Scientist discovered that chocolate labs are more likely to develop skin and ear diseases, and to die sooner than yellow or black labs. They believes genetics could play a role in the cause.
Photo: Pixabay
Photo: Pixabay

Chocolate labs don’t live as long as yellow and black siblings, study finds

The color of a Labrador retriever’s coat seems to be related to its lifespan and health, according to new research.

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Chocolate labs tend to live shorter lives then their yellow and black counterparts, and they tend to have a high rate of skin and ear disease, Live Science reported, citing a new study by an international group of researchers.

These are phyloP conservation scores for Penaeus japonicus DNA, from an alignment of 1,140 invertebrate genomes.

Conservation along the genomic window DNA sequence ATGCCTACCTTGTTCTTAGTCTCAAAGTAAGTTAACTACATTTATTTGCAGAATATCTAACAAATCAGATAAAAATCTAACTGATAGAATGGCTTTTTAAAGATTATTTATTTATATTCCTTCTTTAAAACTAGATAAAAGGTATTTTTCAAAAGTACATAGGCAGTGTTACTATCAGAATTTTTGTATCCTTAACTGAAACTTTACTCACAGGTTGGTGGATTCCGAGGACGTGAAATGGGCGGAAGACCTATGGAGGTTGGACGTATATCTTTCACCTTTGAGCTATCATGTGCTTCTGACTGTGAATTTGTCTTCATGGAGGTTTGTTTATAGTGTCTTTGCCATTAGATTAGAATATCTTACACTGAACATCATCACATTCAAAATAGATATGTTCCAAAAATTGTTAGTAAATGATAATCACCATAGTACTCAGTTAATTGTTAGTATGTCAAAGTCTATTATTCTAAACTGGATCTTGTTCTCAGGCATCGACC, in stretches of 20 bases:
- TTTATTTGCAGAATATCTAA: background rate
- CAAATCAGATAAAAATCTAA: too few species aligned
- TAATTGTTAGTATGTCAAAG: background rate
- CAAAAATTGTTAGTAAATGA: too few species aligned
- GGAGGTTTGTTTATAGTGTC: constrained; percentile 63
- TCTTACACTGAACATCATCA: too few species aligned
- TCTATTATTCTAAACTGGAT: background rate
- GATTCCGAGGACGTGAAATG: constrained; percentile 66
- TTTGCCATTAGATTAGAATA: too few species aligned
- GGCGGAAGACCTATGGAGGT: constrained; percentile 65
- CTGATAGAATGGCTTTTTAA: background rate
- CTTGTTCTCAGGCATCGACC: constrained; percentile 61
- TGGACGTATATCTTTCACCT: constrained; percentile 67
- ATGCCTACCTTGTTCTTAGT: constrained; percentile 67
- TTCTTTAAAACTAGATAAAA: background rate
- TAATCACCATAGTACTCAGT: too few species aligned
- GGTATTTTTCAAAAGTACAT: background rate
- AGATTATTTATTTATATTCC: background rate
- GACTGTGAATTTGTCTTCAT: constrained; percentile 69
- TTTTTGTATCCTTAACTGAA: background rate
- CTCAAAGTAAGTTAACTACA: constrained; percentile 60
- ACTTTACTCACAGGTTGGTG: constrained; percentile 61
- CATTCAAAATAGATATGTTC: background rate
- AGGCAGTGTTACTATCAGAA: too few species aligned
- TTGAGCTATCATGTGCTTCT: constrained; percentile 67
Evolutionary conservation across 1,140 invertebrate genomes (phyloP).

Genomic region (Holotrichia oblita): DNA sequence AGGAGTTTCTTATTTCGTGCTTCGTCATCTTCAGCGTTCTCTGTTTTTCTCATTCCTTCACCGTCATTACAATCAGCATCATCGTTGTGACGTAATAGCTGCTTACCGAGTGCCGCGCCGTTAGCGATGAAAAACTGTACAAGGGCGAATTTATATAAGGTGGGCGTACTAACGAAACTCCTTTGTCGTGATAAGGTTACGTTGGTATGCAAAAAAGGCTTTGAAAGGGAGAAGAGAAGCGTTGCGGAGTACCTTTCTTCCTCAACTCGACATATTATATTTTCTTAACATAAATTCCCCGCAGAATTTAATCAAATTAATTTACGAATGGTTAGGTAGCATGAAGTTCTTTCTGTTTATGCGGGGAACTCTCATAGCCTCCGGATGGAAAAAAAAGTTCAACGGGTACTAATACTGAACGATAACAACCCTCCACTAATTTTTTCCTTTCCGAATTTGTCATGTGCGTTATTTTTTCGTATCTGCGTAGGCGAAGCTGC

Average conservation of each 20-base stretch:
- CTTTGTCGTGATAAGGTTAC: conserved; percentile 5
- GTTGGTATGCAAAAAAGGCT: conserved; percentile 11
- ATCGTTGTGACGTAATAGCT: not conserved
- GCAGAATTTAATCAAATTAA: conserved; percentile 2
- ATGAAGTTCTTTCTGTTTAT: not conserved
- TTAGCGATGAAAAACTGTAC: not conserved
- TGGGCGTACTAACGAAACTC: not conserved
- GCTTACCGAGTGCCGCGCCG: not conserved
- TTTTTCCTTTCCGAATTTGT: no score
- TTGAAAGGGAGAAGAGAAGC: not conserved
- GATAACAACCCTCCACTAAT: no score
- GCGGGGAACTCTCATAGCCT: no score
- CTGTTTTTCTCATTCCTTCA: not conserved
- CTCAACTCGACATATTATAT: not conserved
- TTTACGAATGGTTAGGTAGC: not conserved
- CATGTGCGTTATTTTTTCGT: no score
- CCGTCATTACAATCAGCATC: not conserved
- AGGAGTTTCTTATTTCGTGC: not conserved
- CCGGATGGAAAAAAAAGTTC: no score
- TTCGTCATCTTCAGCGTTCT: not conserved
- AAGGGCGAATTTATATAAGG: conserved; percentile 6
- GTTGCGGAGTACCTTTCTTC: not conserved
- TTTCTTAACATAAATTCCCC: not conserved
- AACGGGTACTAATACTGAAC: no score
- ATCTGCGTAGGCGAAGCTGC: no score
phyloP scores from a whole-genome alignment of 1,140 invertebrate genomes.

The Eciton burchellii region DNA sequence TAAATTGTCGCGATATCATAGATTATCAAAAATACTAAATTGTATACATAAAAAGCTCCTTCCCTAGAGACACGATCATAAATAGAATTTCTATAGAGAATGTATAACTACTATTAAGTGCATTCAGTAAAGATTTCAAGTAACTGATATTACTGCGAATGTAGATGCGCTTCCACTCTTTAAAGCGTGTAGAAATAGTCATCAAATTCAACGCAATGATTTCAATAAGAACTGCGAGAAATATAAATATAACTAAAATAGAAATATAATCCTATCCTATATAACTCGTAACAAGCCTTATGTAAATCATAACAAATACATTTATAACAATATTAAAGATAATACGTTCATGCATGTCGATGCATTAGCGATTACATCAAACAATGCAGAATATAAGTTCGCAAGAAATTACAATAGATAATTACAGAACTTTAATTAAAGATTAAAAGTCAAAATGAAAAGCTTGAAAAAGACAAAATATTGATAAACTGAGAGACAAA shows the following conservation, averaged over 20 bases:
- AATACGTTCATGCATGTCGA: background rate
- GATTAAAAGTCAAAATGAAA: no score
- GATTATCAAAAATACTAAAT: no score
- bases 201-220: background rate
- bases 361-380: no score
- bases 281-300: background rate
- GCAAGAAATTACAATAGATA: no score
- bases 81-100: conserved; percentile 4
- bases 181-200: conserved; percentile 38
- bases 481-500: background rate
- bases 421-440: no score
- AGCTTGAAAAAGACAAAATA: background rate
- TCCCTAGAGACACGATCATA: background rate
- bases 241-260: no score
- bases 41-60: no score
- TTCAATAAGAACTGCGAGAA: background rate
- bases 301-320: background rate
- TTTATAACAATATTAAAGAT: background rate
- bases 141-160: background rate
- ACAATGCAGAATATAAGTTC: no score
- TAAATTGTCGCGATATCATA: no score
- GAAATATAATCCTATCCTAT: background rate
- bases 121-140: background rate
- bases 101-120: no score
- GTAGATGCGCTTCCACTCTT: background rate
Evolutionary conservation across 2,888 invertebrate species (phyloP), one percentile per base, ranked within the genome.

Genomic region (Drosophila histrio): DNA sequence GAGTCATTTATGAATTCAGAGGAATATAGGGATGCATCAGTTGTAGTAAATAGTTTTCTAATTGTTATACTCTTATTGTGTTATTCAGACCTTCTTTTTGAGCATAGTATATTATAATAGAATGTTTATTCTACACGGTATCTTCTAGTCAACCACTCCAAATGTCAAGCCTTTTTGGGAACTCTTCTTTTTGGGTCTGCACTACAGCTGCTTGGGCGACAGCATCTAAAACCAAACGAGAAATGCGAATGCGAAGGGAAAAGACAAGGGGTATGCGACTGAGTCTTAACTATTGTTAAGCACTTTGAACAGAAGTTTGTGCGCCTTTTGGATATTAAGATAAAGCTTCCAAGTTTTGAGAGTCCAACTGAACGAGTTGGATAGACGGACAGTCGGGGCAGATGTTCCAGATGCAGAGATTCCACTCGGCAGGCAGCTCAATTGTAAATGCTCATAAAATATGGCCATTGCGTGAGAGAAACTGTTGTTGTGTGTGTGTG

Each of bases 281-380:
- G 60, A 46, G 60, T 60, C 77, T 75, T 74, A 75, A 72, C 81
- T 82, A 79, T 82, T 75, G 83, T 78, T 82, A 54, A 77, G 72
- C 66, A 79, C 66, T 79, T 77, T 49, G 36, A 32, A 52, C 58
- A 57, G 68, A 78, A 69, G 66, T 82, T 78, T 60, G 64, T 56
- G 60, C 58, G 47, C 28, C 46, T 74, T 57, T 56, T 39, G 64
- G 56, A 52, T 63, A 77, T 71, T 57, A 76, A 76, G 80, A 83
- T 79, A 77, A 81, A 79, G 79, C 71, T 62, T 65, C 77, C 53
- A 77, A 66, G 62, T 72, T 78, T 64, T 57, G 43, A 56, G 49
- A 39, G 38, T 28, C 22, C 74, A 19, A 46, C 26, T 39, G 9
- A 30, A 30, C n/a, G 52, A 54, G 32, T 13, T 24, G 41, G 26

The scientists, part of a research project called VetCompass, studied some 2,000 labs from a larger database containing information on more than 30,000 of the breed.

They found that chocolate labs had a higher incidence of ear and skin disease and lived on average 10.7 years compared to the black and yellow labs’ 12 years.

Researchers believe genetics could play a role in the differences, according to Live Science.

"The relationships between coat color and disease may reflect an inadvertent consequence of breeding" dogs to be certain colors, lead author Paul McGreevy, professor of veterinary science at the University of Sydney and chair of board of VetCompass, said in a statement.

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Scientists noted that while there seems to be a link between fur color and health, they don’t know what it is yet and that more study is needed.

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